"I just want to be here. This is my home," Carter said. "I've made it a home and I want to keep it my home."
The building recently gained new management and improvements like a new mail room, new elevators and improved electrical wiring throughout the building. Some members of the city council fear that improvement isn't being fully recognized by HUD.
"Instead of helping us to solidify this housing and help people have decent affordable housing, they're saying, 'Screw you, Cincinnati. We're going to shut it down,'" Councilmember Kevin Flynn said.
Regardless of the outcome of the pending lawsuit, members of the council said the goal is to make sure the same mistake doesn't happen again.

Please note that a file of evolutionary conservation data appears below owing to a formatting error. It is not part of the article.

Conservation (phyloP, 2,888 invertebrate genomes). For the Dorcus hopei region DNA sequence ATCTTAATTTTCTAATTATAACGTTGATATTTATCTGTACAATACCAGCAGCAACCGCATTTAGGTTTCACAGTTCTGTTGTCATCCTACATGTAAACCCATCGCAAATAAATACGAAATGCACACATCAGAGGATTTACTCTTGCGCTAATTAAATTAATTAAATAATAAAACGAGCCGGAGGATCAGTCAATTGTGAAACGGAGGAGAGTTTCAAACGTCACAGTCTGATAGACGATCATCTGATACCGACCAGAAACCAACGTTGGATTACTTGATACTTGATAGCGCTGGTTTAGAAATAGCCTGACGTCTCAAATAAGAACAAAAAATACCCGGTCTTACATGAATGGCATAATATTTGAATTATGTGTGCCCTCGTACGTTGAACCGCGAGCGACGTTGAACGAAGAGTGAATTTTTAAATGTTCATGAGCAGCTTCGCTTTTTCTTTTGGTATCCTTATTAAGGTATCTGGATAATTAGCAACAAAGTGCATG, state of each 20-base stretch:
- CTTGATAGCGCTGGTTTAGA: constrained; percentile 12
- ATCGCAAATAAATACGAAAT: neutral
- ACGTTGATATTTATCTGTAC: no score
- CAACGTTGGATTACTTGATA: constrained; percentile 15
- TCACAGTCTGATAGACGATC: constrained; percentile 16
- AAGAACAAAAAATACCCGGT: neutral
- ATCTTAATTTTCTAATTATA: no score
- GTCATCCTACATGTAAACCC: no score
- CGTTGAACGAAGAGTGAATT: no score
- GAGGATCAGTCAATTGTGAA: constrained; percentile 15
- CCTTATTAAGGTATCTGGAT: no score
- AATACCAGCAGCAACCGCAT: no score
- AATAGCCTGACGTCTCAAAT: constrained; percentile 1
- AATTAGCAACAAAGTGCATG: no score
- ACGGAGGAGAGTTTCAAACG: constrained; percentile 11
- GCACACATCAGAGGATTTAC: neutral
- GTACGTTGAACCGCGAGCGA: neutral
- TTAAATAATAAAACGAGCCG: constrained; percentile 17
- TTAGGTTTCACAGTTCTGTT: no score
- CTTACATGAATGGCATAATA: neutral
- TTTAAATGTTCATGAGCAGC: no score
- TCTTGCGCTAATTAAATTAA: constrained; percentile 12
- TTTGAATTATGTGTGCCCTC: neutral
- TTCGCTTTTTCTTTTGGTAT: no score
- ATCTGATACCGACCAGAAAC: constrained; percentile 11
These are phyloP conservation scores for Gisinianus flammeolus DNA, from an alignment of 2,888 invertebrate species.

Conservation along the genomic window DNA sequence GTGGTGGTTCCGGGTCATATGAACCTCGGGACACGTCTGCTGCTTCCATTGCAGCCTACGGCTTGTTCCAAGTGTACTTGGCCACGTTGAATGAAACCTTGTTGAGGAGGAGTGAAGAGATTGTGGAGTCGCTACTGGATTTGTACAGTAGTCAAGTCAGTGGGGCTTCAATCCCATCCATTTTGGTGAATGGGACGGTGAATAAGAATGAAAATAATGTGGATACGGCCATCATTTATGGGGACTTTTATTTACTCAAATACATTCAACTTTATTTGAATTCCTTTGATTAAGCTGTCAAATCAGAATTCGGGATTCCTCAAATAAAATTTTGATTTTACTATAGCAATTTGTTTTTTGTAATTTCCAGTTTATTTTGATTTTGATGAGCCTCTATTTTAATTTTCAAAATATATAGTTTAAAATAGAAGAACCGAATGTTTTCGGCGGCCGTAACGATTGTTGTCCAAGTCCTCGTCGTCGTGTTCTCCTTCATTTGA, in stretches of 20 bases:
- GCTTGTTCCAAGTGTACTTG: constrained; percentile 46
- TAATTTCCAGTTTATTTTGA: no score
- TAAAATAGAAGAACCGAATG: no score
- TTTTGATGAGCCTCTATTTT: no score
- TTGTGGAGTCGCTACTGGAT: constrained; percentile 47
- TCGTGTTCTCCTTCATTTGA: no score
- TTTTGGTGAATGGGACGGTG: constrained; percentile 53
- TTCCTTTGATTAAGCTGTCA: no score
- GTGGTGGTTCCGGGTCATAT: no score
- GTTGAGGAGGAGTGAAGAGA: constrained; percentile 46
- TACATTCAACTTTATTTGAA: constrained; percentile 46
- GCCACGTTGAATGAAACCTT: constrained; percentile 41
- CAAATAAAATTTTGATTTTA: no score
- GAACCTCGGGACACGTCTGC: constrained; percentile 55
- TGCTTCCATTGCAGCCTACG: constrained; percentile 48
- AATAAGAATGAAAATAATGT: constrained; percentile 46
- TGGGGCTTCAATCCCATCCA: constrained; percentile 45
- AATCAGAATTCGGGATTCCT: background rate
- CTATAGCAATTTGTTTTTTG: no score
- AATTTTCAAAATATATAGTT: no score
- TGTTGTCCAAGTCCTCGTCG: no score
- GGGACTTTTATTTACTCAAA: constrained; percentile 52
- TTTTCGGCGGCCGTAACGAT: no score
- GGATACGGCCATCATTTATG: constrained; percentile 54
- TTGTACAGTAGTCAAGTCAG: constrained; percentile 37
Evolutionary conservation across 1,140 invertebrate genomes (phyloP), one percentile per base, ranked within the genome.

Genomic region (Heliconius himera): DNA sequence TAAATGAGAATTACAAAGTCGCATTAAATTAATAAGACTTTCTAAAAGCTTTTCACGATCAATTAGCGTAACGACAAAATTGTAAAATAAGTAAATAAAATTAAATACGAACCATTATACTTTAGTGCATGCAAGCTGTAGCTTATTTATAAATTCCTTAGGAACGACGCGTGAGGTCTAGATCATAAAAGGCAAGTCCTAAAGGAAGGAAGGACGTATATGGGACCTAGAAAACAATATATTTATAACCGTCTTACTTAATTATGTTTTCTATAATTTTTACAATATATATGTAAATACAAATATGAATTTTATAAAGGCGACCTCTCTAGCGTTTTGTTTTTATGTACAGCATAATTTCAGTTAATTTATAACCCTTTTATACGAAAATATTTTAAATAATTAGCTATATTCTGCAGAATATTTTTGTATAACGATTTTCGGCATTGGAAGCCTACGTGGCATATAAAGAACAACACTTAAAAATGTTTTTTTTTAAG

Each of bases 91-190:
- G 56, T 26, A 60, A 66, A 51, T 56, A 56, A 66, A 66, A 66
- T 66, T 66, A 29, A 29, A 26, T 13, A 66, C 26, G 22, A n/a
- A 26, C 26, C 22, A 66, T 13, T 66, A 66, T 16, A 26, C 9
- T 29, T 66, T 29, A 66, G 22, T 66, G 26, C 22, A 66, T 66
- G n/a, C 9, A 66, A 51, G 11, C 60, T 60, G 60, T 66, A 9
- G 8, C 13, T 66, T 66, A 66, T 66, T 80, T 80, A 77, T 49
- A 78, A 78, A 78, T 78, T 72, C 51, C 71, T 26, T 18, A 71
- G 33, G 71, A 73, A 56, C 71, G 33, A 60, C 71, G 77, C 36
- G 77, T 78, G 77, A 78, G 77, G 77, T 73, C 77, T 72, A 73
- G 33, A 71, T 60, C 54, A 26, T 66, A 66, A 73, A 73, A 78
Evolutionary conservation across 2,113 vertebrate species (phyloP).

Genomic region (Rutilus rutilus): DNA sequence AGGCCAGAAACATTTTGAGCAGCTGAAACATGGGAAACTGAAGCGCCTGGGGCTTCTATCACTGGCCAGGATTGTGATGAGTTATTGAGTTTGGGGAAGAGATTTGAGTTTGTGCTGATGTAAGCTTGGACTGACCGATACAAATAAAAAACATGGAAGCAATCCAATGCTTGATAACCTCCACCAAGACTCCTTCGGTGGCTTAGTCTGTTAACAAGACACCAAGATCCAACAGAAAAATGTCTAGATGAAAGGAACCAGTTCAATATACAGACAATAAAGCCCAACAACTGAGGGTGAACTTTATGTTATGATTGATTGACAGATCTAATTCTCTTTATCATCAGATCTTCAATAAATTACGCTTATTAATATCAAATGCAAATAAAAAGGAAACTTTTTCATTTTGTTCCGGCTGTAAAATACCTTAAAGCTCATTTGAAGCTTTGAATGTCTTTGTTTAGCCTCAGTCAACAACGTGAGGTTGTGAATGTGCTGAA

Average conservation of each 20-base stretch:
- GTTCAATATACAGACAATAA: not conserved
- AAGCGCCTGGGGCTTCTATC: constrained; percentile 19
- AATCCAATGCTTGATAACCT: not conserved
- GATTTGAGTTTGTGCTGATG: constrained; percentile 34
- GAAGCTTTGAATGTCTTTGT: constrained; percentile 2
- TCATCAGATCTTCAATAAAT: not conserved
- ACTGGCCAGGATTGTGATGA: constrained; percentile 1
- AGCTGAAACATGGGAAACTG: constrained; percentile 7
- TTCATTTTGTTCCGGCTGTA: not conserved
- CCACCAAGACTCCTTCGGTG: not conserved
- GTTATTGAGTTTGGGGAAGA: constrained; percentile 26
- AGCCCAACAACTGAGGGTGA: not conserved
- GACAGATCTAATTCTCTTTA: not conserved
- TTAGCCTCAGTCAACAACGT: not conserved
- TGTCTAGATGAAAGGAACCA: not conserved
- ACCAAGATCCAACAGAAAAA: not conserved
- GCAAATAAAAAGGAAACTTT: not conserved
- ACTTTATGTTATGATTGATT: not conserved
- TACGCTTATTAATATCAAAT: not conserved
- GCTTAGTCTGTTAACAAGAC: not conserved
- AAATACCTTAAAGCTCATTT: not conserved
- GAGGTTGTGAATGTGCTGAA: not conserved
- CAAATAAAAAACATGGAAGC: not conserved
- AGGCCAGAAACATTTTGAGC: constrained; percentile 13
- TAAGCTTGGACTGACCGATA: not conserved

"It needs to be that we don't have an owner take over and strip it, because obviously that's what happened here, is people have been receiving compensation and not investing those dollars," Councilmember Chris Smitherman said.
As for Carter, she said this is much more than an Alms Hill issue. It's a human issue.
"I'm fighting for the cause of not just the people at the Alms, but anyone, anwhere who is on low-income housing," she said. "This is a necessary institution that we need to keep open."